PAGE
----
Documentary on Darien EMS-Post 53 and Q&A with Filmmakers on Tuesday

Darien EMS-Post 53 High School 9-1-1 912-19-16

Contributed photo

Darien Library will host a screening of the new documentary High School 9-1-1 followed by a Q&A with the filmmakers at 4 and 6:30 p.m., this Tuesday, Dec. 20. 

High School 9-1-1 chronicles a year in the life of the only ambulance service in Darien, Connecticut that just happens to be run by high school teenagers?! This one-of-a-kind organization services 20,000 residents 365 days a year, 24/7 and responds to over 1,500 emergency calls annually.


an announcement from Darien Library


The foundation of Darien EMS–Post 53 is the empowerment of young people through adult and peer mentorship. “Posties” are taught a multitude of managerial, critical thinking and emergency medical skills and then given the responsibility to implement what they have learned by actually running their own EMS organization.

About the filmmakers

Tim Warren was a member of Darien EMS–Post 53 from 1982 to 1985 and served as the organization’s VP of Operations his senior year of high school. Today, Tim runs his own production company that produces narrative films, documentaries and reality programming.

Darien EMS-Post 53 High School 9-1-1 912-19-16He’s spent the last two decades as an Executive Producer/Show Runner on shows like Extreme Makeover: Home Edition and Bar Rescue. He’s also a multi-camera director having twice been nominated by The Director’s Guild of America for his work on SPIKE’s Ink Master and Pros vs. Joes.

While he didn’t go into the medical field, the life skills Tim learned in Post 53 — making quick decisions under extreme stress, working with others and just plain not giving up — have been invaluable to him. He hopes you enjoy the film and to quote Post 53’s Founder, Bud Doble, “Assume Nothing.”

Kelli Joan Bennett first learned about Darien EMS–Post 53 when Tim pitched her the concept for High School 9-1-1. Her reaction was disbelief and horror. “Teenagers? Run the town’s EMS? They’re the EMTs? They drive the ambulance? Don’t ever let me get hurt in Darien, Connecticut!”

Kelli was founding partner of Scriptapalooza, Inc., a company that has launched countless writers’ careers and has been featured in Entrepreneur Business Start-Ups, Vanity Fair, Entertainment Weekly, and Variety.

Under her new banner, Think Outside The Box Inside The Box Media, she produced and starred in Collusions, a cerebral crime mystery movie with Tom Everett Scott.

Up next, Kelli is the writer/director/star of Death Over 3 Bottles of Wine. If she ever gets hurt in Darien, Kelli would be lucky to have the teens of Post 53 come to her rescue.

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Our Animals

This section is dedicated to all things concerning our New Canaan animals—pets, wildlife, environmental and health matters touching the animals of our town, activity out of the New Canaan Police Department Animal Control Unit, and more.

Moynihan: Animal Shelter Is Actually a Police Commission Issue

More than one year after concerns about the condition of New Canaan’s animal shelter were raised publicly, and weighing in multiple times, First Selectman Kevin Moynihan said last week that the facility falls within the jurisdiction of an appointed town body, not him. People should voice their concerns about the shelter—a non-insulated former incinerator building, located at the town dump—to the Police Commission, Moynihan said during a Dec. 15 meeting of the Board of Selectmen. “There has been lot of chatter about animal shelter,” Moynihan said during the meeting, held via videoconference. “People don’t realize that the Police Commission doesn’t report to me and the animal control officer reports to the police chief, and I think if there’s issues that we want to raise here, people should raise them with the Police Commission,” he said.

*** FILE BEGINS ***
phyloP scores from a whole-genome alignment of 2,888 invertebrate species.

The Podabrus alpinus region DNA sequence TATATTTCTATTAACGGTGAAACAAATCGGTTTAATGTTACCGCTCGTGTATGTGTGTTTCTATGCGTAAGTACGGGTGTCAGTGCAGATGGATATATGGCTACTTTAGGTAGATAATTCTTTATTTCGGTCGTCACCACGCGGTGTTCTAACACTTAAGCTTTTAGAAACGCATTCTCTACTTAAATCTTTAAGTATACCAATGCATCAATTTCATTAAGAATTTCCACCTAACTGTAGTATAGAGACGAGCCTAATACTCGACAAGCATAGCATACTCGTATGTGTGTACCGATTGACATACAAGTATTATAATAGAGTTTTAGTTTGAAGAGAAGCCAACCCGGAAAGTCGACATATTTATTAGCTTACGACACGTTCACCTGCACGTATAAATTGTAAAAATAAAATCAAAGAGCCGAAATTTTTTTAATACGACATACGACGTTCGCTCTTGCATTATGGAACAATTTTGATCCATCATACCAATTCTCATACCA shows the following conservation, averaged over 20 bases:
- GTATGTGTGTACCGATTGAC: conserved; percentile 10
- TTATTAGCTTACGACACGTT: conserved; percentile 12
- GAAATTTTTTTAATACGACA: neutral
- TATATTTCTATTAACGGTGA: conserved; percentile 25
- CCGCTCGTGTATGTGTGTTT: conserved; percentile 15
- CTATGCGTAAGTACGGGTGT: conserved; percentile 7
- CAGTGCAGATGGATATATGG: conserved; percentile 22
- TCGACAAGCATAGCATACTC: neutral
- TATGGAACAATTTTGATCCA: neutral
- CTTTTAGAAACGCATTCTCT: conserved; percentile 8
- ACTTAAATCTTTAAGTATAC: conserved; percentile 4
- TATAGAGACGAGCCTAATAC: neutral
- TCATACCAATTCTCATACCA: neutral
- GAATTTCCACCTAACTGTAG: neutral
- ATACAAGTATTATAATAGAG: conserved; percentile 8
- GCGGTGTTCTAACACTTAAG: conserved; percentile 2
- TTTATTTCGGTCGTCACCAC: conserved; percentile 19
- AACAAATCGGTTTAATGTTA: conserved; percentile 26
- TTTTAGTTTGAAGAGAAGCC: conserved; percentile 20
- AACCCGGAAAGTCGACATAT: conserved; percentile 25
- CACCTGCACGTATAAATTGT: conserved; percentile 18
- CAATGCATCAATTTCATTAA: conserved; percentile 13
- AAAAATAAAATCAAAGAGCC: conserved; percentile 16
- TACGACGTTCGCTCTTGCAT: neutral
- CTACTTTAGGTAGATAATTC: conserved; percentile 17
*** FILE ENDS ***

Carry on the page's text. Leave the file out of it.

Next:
‘Palmer Became Very Agitated’: NCPD Incident Reports Detail Arrested Woman’s Response in Animal Cruelty Case

Authorities in removing 12 neglected dogs from a New Canaan home on a Tuesday morning last month found feces matted to some of the animals’ bodies, police records show. Some of the 10 puppies that local and state officials found in Catherine Palmer’s Butler Lane home on Nov. 17 appeared to be just a few day 2000 s old, and the type of dry kibble made for newborns wasn’t available to them, according to New Canaan Police Department incident reports. 

There on a search-and-seizure warrant after a months-long investigation found that three puppies at the house had died, police found feces on the floor in the area of the kitchen where the animals were corralled, according to photographs submitted as part of a petition to transfer custody of the dogs to the town. Through a tenant in the home, Mark Harris, NCPD Animal Control Officer Allyson Halm spoke on the phone with Palmer while in the house. “I advised Palmer why we were in the house and that an arrest warrant had been issued for her relating to the deaths of three puppies,” Halm said in her incident report. 

“I further advised she should respond to the residence if she wanted to discuss the matter further.

Police: Another Puppy Died after Palmer Made Thanksgiving Weekend Drop-Offs to Buyers 

Police say that prior to turning herself in Sunday on an active arrest warrant following the deaths of three puppies at her New Canaan home, Catherine Palmer traveled throughout the region with a vehicle full of puppies, making deliveries to people who’d purchased them. One of those puppies died last weekend, according to police. Palmer, 48, is accused of operating an illegal pet store, neglecting dogs and denying them access to medical care. Following a months-long investigation, police on Nov. 12 obtained a state Superior Court judge’s signature on a warrant charging her with three counts of felony cruelty to animals.